That album surfaced at the beginning of the 90s and from it Keith got lots of requests to produce albums from “the folk/singer-songwriter world” and some jazz – “anything that had something organic and real and acoustic about it”. He reckons that he made ninety-nine albums for other people but out of that period grew another love.

“Various people came in to record Nick Drake songs. They would say ‘I’ve got eleven of my own songs and I’m going to do a Nick Drake song as well’. I did what I normally do in a situation like that – I really fell in love with his music – and I did a huge amount of research on him as person. I’ve internalised it and thought ‘where would I be if I were Nick?’.

“More or less at the same time I’d come to the end what I thought I could give to sound engineering. The business was changing dramatically – we were coming to the end of the analogue era – and it was a bit of a dark age for recording studios and for the business. I wanted to do something different so I did a pilot Songs Of Nick Drake concert at Windsor Arts Centre which was full and I sprang into action to do some more.”

Lorca followed The Songs Of Nick Drake. “The original Lorca album is mostly material from The Gypsy Ballads of the mid-20s and that went so well that the Lorca estate were keen to do another one. So I was really keen to do Poet In New York but, believe it or not, they had on the table a project that had been put together by a Spanish composer and Elvis Costello and they were about to do Poet In New York. The Lorca Foundation is run by his niece, Laura, and I think they’d been waiting for the Costello project but it never did surface so I was called in and told ‘let’s do Poet In New York’.

“There was a lot of time spent doing the first Lorca album and touring it twice and then Poet In New York and touring that twice – taking up most of 2007 to 2010 – but it’s proved to be a very worthy thing to do.”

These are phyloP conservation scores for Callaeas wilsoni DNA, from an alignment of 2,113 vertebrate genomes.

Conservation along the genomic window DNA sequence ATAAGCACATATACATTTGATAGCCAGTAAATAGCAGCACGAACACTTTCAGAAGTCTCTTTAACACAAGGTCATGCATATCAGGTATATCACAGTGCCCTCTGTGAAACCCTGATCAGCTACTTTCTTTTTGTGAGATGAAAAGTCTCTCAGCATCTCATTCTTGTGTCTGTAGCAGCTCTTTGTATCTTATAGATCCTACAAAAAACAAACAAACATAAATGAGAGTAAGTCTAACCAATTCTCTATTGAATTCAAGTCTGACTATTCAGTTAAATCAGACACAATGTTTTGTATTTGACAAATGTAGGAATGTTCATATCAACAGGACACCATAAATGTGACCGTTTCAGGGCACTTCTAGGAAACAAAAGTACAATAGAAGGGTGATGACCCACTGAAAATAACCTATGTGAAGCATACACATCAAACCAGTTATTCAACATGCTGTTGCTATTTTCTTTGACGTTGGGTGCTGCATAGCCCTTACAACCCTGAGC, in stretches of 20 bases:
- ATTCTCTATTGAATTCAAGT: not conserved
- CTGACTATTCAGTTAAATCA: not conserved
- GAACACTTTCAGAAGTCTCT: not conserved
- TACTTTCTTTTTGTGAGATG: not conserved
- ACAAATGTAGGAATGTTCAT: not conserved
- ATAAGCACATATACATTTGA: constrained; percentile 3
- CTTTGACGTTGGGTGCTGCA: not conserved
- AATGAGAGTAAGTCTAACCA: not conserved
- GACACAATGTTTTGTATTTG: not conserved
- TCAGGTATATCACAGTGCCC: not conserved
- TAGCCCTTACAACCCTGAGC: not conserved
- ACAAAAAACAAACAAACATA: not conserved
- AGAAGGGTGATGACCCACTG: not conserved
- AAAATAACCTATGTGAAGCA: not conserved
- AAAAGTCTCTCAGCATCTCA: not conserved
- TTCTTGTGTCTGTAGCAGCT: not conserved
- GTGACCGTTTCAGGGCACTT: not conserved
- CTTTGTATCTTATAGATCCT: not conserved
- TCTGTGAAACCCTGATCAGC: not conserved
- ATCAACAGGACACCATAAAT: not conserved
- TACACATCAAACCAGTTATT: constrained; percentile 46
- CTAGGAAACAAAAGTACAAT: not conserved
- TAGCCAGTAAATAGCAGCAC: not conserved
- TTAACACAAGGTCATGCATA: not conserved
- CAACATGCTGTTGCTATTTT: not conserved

Keith once observed that he doesn’t get to play his own songs very much but that is slowly changing. “Yes. During all this I’ve been writing songs which, for some strange reason, I still feel timid about. I feel safer doing a tour which has a concept, where it can be a bit third person. The projects that I’ve done where I’ve set poetry to music are really enjoyable; it’s almost like working with a team member – a long dead team member – but there is someone else bringing something to the table and it’s extremely inspiring.

Twenty years on from that first pilot concert Keith is still performing Nick’s songs and, with both Federico Garcia Lorca and Leonard Cohen in his repertoire, is playing about a hundred dates each year, split into two tours. They rotate and Keith is currently touring The Songs Of Leonard Cohen again and toying with the idea of a Pablo Naruda project. Captured, a best of collection is out now and it will contain some new original songs – something we don’t hear enough of these days. I’ll leave Keith to sum up where he is now.

“I absolutely love it. I have to say that, particularly with The Songs Of Leonard Cohen tour, I feel completely and utterly blessed. I feel completely honoured to be doing this tour because some of his material is just unimprovable. I live inside a bubble where I get to play all that lovely material in lovely places and all the people who come to my concerts are lovely.”

Dai Jeffries

Artist’s website:

David Harley’s review of Captured:

‘The Mask’ live on the radio: